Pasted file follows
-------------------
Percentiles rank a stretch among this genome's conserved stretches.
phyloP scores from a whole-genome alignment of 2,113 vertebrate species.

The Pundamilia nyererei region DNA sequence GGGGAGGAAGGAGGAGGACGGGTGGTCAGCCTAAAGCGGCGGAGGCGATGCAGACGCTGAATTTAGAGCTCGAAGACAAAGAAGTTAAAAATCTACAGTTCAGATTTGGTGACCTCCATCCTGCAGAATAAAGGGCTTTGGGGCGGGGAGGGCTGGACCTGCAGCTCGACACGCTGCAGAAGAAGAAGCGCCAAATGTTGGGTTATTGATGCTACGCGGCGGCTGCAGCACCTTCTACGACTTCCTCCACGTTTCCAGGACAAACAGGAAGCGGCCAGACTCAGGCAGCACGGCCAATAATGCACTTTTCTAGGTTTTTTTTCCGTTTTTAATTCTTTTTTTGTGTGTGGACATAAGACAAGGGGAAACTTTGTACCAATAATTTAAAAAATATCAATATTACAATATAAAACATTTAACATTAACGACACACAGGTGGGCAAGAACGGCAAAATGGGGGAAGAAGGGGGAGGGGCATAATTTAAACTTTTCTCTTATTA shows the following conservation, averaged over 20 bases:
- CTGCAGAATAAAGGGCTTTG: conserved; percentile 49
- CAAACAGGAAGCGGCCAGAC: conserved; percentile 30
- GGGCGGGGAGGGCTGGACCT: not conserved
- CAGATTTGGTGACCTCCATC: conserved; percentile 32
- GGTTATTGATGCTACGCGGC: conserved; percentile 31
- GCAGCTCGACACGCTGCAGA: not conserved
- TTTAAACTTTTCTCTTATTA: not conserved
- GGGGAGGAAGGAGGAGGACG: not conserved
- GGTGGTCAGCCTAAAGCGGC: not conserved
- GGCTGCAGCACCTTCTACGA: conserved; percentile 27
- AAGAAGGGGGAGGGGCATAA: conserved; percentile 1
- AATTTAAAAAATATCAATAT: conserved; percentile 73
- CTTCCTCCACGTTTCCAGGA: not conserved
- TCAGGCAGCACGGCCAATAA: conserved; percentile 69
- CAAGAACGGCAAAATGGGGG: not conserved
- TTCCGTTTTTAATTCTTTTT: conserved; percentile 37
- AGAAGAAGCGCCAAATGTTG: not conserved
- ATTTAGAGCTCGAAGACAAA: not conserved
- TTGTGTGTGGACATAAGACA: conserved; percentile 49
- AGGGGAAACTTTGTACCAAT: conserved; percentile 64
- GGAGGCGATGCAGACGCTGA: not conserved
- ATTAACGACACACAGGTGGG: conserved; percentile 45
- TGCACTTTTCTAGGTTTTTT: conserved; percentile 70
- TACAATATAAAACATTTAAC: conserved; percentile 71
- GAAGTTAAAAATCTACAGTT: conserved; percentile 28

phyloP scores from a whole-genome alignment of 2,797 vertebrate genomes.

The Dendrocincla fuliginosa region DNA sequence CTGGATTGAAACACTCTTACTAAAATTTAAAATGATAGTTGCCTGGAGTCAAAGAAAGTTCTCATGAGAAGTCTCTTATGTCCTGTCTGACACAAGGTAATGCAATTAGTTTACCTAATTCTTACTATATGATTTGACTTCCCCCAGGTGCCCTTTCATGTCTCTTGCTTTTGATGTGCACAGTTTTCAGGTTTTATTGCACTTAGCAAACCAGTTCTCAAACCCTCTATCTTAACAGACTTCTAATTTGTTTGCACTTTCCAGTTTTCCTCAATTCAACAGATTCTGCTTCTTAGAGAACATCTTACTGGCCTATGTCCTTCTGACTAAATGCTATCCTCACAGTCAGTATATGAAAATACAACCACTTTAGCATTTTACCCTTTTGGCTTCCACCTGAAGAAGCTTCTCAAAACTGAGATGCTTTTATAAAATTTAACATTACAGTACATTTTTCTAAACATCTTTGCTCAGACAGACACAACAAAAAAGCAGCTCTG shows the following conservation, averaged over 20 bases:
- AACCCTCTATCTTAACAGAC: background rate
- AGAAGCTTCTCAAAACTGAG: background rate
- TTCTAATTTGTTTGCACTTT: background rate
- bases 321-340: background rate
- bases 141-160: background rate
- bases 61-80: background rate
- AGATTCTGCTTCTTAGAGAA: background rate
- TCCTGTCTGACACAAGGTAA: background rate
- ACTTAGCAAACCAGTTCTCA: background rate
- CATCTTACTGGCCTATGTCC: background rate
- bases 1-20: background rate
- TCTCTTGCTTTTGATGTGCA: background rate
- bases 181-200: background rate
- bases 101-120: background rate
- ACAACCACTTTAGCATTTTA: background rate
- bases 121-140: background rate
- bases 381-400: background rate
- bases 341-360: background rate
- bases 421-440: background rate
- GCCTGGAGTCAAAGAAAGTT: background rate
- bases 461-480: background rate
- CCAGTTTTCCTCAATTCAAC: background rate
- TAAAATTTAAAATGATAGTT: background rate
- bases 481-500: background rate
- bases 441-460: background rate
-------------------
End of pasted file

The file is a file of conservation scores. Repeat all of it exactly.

Percentiles rank a stretch among this genome's conserved stretches.
phyloP scores from a whole-genome alignment of 2,113 vertebrate species.

The Pundamilia nyererei region DNA sequence GGGGAGGAAGGAGGAGGACGGGTGGTCAGCCTAAAGCGGCGGAGGCGATGCAGACGCTGAATTTAGAGCTCGAAGACAAAGAAGTTAAAAATCTACAGTTCAGATTTGGTGACCTCCATCCTGCAGAATAAAGGGCTTTGGGGCGGGGAGGGCTGGACCTGCAGCTCGACACGCTGCAGAAGAAGAAGCGCCAAATGTTGGGTTATTGATGCTACGCGGCGGCTGCAGCACCTTCTACGACTTCCTCCACGTTTCCAGGACAAACAGGAAGCGGCCAGACTCAGGCAGCACGGCCAATAATGCACTTTTCTAGGTTTTTTTTCCGTTTTTAATTCTTTTTTTGTGTGTGGACATAAGACAAGGGGAAACTTTGTACCAATAATTTAAAAAATATCAATATTACAATATAAAACATTTAACATTAACGACACACAGGTGGGCAAGAACGGCAAAATGGGGGAAGAAGGGGGAGGGGCATAATTTAAACTTTTCTCTTATTA shows the following conservation, averaged over 20 bases:
- CTGCAGAATAAAGGGCTTTG: conserved; percentile 49
- CAAACAGGAAGCGGCCAGAC: conserved; percentile 30
- GGGCGGGGAGGGCTGGACCT: not conserved
- CAGATTTGGTGACCTCCATC: conserved; percentile 32
- GGTTATTGATGCTACGCGGC: conserved; percentile 31
- GCAGCTCGACACGCTGCAGA: not conserved
- TTTAAACTTTTCTCTTATTA: not conserved
- GGGGAGGAAGGAGGAGGACG: not conserved
- GGTGGTCAGCCTAAAGCGGC: not conserved
- GGCTGCAGCACCTTCTACGA: conserved; percentile 27
- AAGAAGGGGGAGGGGCATAA: conserved; percentile 1
- AATTTAAAAAATATCAATAT: conserved; percentile 73
- CTTCCTCCACGTTTCCAGGA: not conserved
- TCAGGCAGCACGGCCAATAA: conserved; percentile 69
- CAAGAACGGCAAAATGGGGG: not conserved
- TTCCGTTTTTAATTCTTTTT: conserved; percentile 37
- AGAAGAAGCGCCAAATGTTG: not conserved
- ATTTAGAGCTCGAAGACAAA: not conserved
- TTGTGTGTGGACATAAGACA: conserved; percentile 49
- AGGGGAAACTTTGTACCAAT: conserved; percentile 64
- GGAGGCGATGCAGACGCTGA: not conserved
- ATTAACGACACACAGGTGGG: conserved; percentile 45
- TGCACTTTTCTAGGTTTTTT: conserved; percentile 70
- TACAATATAAAACATTTAAC: conserved; percentile 71
- GAAGTTAAAAATCTACAGTT: conserved; percentile 28

phyloP scores from a whole-genome alignment of 2,797 vertebrate genomes.

The Dendrocincla fuliginosa region DNA sequence CTGGATTGAAACACTCTTACTAAAATTTAAAATGATAGTTGCCTGGAGTCAAAGAAAGTTCTCATGAGAAGTCTCTTATGTCCTGTCTGACACAAGGTAATGCAATTAGTTTACCTAATTCTTACTATATGATTTGACTTCCCCCAGGTGCCCTTTCATGTCTCTTGCTTTTGATGTGCACAGTTTTCAGGTTTTATTGCACTTAGCAAACCAGTTCTCAAACCCTCTATCTTAACAGACTTCTAATTTGTTTGCACTTTCCAGTTTTCCTCAATTCAACAGATTCTGCTTCTTAGAGAACATCTTACTGGCCTATGTCCTTCTGACTAAATGCTATCCTCACAGTCAGTATATGAAAATACAACCACTTTAGCATTTTACCCTTTTGGCTTCCACCTGAAGAAGCTTCTCAAAACTGAGATGCTTTTATAAAATTTAACATTACAGTACATTTTTCTAAACATCTTTGCTCAGACAGACACAACAAAAAAGCAGCTCTG shows the following conservation, averaged over 20 bases:
- AACCCTCTATCTTAACAGAC: background rate
- AGAAGCTTCTCAAAACTGAG: background rate
- TTCTAATTTGTTTGCACTTT: background rate
- bases 321-340: background rate
- bases 141-160: background rate
- bases 61-80: background rate
- AGATTCTGCTTCTTAGAGAA: background rate
- TCCTGTCTGACACAAGGTAA: background rate
- ACTTAGCAAACCAGTTCTCA: background rate
- CATCTTACTGGCCTATGTCC: background rate
- bases 1-20: background rate
- TCTCTTGCTTTTGATGTGCA: background rate
- bases 181-200: background rate
- bases 101-120: background rate
- ACAACCACTTTAGCATTTTA: background rate
- bases 121-140: background rate
- bases 381-400: background rate
- bases 341-360: background rate
- bases 421-440: background rate
- GCCTGGAGTCAAAGAAAGTT: background rate
- bases 461-480: background rate
- CCAGTTTTCCTCAATTCAAC: background rate
- TAAAATTTAAAATGATAGTT: background rate
- bases 481-500: background rate
- bases 441-460: background rate